BPF researches and shares educational information encouraging Mississippi’s Economic Freedom while discouraging Crony Capitalism to increase Mississippi’s Economic Growth. BPF focuses on Constitutional Foundations, Education, Energy, Environment, Health Care, Federal Government & Agencies, Mississippi State Government & Agencies and Regulatory Abuses & Reforms.
How reliable is Mississippi’s electricity? We had rolling blackouts during the freeze. But nothing like the Texas disaster. Were we smart or lucky? We were obviously lucky to have a shorter, less severe freeze than Texas. We won’t know how smart we are until we are really tested. But here’s how the electricity thing works in Mississippi.
Regulators from Arkansas and Louisiana are buzzing around Entergy’s Grand Gulf Nuclear Plant. The buzz from those state regulators is a challenge filed with the Federal Energy Regulatory Commission (FERC) which is Grand Gulf’s primary regulatory oversight. Strangely, Mississippi’s regulators are not yet party to this latest investigation of Grand Gulf and its recent operations. This begs the question — why not?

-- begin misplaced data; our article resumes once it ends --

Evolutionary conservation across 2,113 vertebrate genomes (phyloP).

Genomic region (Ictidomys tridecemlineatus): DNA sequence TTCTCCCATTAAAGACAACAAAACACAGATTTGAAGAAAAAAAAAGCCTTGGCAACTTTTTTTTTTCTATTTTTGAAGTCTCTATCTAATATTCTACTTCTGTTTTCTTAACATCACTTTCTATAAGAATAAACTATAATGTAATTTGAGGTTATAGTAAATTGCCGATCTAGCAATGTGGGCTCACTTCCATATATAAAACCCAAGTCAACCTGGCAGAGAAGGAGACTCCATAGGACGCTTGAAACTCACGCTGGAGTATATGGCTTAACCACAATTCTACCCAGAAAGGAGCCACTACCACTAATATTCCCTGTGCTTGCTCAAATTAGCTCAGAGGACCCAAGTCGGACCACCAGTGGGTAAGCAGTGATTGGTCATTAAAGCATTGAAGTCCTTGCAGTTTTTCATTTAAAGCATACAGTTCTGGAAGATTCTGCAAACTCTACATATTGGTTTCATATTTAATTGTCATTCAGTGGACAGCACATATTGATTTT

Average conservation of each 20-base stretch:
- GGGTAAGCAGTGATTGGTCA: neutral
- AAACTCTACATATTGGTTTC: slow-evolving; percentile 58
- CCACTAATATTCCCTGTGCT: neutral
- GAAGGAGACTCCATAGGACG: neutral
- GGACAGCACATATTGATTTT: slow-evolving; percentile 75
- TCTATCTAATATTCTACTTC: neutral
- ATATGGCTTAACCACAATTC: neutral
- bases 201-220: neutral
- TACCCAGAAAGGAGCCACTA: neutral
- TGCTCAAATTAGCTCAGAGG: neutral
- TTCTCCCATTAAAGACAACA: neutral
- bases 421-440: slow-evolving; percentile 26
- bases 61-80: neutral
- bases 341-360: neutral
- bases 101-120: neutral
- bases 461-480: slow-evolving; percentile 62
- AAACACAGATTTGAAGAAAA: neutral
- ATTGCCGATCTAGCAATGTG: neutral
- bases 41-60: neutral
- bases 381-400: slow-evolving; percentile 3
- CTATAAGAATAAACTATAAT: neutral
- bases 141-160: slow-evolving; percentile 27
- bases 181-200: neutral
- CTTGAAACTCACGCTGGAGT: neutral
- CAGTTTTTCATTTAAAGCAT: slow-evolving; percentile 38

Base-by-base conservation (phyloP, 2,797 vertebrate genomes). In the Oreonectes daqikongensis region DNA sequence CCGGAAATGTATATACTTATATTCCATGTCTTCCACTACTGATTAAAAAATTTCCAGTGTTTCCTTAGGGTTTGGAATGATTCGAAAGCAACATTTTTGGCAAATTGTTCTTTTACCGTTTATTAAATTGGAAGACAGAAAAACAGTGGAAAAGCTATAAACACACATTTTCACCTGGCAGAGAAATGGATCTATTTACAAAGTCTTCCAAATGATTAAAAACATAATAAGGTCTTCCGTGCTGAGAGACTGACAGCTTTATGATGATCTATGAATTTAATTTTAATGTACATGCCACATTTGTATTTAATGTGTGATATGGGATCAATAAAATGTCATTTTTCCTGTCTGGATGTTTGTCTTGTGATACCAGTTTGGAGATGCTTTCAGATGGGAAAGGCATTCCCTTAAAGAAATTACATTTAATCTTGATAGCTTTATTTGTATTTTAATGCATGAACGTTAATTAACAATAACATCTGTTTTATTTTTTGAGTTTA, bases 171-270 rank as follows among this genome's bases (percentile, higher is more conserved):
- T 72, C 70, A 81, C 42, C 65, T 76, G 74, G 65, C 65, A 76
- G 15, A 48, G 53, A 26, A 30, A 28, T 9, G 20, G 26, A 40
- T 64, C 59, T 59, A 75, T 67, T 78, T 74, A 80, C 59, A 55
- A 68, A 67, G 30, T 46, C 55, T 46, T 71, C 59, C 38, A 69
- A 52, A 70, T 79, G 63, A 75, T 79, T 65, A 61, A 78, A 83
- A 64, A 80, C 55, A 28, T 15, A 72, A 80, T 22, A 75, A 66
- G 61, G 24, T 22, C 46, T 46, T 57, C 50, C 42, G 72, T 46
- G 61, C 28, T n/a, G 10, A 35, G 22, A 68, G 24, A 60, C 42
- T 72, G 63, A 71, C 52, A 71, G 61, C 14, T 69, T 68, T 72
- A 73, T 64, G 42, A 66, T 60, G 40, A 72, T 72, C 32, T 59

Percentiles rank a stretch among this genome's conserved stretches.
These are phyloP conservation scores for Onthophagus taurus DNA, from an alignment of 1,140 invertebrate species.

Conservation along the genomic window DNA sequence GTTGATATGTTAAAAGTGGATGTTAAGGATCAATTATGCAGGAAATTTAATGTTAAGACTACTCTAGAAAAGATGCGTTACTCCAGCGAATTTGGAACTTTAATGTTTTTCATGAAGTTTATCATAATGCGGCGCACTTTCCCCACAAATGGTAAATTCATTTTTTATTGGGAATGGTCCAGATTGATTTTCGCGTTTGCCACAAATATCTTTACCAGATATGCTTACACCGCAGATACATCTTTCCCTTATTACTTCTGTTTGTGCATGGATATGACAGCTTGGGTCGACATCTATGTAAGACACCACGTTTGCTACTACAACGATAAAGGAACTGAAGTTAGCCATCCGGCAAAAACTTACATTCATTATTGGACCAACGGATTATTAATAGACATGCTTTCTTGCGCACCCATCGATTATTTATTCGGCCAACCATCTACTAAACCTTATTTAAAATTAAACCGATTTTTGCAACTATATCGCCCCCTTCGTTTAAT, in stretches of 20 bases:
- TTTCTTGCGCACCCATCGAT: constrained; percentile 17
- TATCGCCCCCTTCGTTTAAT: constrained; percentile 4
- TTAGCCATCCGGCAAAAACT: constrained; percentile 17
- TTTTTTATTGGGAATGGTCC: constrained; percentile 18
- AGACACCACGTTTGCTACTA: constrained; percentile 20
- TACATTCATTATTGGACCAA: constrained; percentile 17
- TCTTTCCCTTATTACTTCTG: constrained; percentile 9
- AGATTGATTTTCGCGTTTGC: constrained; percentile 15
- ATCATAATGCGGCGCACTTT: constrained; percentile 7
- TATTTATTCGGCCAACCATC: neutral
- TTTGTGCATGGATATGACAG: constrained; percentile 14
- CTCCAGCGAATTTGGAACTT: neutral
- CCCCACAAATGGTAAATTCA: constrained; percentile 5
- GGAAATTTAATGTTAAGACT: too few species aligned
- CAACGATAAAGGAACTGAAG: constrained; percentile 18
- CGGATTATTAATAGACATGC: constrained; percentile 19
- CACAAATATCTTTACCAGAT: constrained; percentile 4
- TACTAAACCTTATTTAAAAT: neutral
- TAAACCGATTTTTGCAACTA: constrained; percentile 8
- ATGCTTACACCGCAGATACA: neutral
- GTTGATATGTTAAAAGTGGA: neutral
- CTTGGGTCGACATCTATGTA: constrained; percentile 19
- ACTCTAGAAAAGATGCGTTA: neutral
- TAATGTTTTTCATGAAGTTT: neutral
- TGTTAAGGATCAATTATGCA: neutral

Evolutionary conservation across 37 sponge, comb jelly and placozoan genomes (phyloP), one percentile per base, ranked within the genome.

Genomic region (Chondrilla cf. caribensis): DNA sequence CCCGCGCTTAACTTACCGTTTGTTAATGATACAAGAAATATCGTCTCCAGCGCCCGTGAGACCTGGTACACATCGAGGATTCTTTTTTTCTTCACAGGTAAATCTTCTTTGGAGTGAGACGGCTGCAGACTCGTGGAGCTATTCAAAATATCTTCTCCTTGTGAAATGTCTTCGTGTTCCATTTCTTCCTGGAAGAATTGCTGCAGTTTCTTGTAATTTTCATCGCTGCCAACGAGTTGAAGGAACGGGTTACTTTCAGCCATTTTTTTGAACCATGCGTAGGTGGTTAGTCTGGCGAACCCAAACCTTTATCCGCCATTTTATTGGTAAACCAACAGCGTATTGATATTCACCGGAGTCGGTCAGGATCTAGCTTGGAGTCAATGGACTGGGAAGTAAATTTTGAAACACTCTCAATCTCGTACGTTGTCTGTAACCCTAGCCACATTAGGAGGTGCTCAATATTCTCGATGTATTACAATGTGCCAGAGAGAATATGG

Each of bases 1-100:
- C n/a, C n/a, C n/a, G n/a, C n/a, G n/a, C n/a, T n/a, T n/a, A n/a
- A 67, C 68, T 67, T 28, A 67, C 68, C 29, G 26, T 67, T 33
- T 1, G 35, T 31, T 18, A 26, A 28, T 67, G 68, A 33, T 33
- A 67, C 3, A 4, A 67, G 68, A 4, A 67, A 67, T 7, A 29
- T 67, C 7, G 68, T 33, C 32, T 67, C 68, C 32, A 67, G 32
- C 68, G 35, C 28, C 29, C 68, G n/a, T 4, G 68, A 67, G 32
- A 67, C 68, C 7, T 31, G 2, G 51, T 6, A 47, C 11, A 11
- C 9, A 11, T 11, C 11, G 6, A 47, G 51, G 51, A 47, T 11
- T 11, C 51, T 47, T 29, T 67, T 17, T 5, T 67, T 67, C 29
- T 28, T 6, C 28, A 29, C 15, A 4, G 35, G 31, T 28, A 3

Groucho Marx, when caught in a compromised condition, retorted: “Who you gonna believe — me or your lying eyes?” Although Chico may have actually said it first, it’s attributed to Groucho. And that has become the popular narrative. So it’s become the truth. Kind of like “deaths with COVID-19” have become “deaths from COVID-19” as the coronavirus pandemic has grown. And “positive tests for COVID-19” have become “COVID-19 cases.”
Daniel Yergin is a premier authority on energy. He won the Pulitzer Prize in 1992 for his book, The Prize. Now, he’s back with a warning about the monumental, once-in-a-lifetime transitions confronting the energy and automotive sectors. These transitions will cost trillions and create plenty of winners and losers as they unfold, so pay attention.
The remaining 25 mainly central states (red) participated in neither population nor economic growth near the national average for the past 50 years. The GDP and population of these states collectively declined as a percentage of total U.S. figures.
The time for can-kicking is past when it comes to fixing Mississippi’s defined benefit pension system. The Public Employees’ Retirement System of Mississippi could soon ask taxpayers to increase their contribution to the pensions of state and local employees for the second time in two years.